If it ain’t broke, don’t buy a new one

     Ah, time to talk about how I wish I could get by with a flip phone. Before you read the article, I encourage you to check out Matt D’Avella’s YouTube video “The Era of Upgrades”. I was inspired to write more about minimalism after watching his video. He is an outstanding creator, his attention to detail is insane, and his videography and humor are great. I love his channel. Anyway, in this video he speaks on how phones are manufactured and changed ever so slightly to make you feel the need to buy a new one. These changes don’t do much to improve the user experience or actual capabilities of the phone but instead are put in place as a status symbol. The best example D’Avella gave of this was using the company Apple–a notoriously expensive, “premium” brand of tech (in my opinion, they’re definitely overrated and you can find similar phones at a much more reasonable price…anyways). With each roll out of new phones, a slight change is made on the hardware to make each new phone distinguishable from the old one. One of their latest releases, the iPhone X has two cameras–an easily detectable feature. For those willing to dole out nearly one grand for the shiny new phone, those around you will know you are able to afford this new technology. Lewis Hilsenteger was featured in a clip of D’Avella’s video this saying, “You don’t feel that all that much has changed. Slap another camera on and then people are gonna look at the new device and say ‘Oh, I got it it’s new.’ You need a way physically for people around you to know when you place it on the table or hold it to your head that its newer, better, and you had the money to buy it.”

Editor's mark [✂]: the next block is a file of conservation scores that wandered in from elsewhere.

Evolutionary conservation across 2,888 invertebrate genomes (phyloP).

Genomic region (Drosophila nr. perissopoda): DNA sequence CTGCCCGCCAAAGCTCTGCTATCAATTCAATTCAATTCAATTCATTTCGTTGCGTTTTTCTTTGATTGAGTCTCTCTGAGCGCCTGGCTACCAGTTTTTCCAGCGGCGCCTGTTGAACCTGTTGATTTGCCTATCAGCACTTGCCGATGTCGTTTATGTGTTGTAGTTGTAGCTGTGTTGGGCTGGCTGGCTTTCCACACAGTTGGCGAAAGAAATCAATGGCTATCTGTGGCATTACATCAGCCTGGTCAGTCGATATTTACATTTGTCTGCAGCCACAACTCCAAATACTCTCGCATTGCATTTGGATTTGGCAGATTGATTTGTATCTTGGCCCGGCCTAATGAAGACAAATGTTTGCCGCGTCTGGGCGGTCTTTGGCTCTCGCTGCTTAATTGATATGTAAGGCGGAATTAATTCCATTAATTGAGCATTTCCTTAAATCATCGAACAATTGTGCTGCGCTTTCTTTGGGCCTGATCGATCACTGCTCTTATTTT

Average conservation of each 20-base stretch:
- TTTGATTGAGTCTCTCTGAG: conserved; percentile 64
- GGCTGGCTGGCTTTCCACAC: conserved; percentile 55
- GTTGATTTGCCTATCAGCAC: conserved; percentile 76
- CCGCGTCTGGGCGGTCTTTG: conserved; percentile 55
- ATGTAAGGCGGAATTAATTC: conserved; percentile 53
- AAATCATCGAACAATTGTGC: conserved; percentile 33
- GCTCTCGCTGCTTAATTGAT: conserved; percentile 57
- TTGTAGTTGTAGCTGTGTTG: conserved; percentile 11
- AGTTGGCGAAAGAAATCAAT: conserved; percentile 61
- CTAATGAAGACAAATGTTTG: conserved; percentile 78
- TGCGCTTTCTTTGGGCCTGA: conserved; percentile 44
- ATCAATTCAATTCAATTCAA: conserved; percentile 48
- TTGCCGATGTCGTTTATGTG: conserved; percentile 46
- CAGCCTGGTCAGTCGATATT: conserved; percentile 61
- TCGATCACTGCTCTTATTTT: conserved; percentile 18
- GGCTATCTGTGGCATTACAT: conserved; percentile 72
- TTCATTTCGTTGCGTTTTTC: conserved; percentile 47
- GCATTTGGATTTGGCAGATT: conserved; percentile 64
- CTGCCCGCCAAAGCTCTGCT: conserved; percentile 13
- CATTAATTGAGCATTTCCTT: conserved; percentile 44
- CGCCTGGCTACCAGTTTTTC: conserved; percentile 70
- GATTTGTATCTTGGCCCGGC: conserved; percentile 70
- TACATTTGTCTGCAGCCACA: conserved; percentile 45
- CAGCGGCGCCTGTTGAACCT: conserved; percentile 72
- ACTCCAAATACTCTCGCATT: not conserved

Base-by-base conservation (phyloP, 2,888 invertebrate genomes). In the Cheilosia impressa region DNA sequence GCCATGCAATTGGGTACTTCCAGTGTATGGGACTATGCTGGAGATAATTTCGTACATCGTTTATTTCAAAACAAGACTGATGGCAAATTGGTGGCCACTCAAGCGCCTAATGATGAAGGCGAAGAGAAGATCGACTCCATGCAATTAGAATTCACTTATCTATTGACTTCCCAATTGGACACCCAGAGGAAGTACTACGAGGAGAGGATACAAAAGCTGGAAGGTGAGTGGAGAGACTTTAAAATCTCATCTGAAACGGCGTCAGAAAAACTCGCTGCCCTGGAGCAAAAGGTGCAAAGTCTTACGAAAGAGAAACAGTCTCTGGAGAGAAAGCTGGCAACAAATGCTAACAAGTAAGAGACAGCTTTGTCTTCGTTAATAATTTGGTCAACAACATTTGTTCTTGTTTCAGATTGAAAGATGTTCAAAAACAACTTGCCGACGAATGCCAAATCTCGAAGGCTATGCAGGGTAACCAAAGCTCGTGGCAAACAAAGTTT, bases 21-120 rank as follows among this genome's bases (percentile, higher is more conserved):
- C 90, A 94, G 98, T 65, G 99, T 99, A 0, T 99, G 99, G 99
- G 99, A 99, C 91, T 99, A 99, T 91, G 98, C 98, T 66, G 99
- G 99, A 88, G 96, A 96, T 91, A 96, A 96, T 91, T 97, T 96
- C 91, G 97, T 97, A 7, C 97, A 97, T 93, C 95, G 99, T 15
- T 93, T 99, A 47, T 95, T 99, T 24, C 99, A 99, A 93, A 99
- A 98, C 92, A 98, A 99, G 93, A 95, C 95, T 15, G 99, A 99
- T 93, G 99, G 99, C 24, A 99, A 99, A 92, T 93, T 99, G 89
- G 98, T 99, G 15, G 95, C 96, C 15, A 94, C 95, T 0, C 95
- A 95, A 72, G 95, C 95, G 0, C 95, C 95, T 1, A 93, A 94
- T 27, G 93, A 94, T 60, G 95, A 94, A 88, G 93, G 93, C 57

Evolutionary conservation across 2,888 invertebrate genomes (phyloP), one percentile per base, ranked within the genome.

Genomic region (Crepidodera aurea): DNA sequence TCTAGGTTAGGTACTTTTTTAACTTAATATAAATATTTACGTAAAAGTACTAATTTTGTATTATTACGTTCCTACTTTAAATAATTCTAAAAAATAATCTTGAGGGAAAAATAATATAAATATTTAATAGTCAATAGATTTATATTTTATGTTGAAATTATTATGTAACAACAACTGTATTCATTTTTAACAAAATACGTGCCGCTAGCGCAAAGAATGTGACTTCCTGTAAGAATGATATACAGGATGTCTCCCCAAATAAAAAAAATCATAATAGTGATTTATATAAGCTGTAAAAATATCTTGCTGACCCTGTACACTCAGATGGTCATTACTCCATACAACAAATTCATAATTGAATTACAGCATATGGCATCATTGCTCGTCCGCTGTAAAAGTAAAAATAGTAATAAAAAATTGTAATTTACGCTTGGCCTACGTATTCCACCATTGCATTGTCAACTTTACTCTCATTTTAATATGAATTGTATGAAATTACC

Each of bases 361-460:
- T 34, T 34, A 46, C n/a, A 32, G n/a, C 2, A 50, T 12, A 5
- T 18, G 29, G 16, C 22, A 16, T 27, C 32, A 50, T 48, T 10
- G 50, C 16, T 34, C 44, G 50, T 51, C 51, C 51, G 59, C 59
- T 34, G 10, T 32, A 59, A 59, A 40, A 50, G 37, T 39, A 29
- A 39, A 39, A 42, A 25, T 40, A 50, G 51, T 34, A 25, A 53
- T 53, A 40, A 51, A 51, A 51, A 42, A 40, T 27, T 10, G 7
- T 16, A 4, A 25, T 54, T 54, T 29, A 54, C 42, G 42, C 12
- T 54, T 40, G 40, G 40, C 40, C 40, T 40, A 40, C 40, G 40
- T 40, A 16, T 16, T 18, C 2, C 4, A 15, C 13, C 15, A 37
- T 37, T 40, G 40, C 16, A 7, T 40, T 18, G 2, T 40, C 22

I can remember when I was a freshman (oh my gosh that was three years ago) when Apple rolled out phones in a new color–not even a better phone…just a new color…that people in my classes were ditching their “old” phones to go out and get the same model of phone in this new colorway–rose gold. How wasteful is that? How many of us know the proper way to dispose of our unwanted tech? Are you selling it? Throwing it in the trash (you’re not supposed to do that, by the way), or bringing it to someone who can reuse those materials? “Don’t go broke trying to look rich; act your wage.” This quote is everything!

     I think it all goes back to the fear of missing out. No teenager wants to be the kid who stands out from the crowd, to wear the clothes that are for comfort instead of what’s trendy. But why take the time and money to stress about keeping up with the Joneses when they could move any minute?

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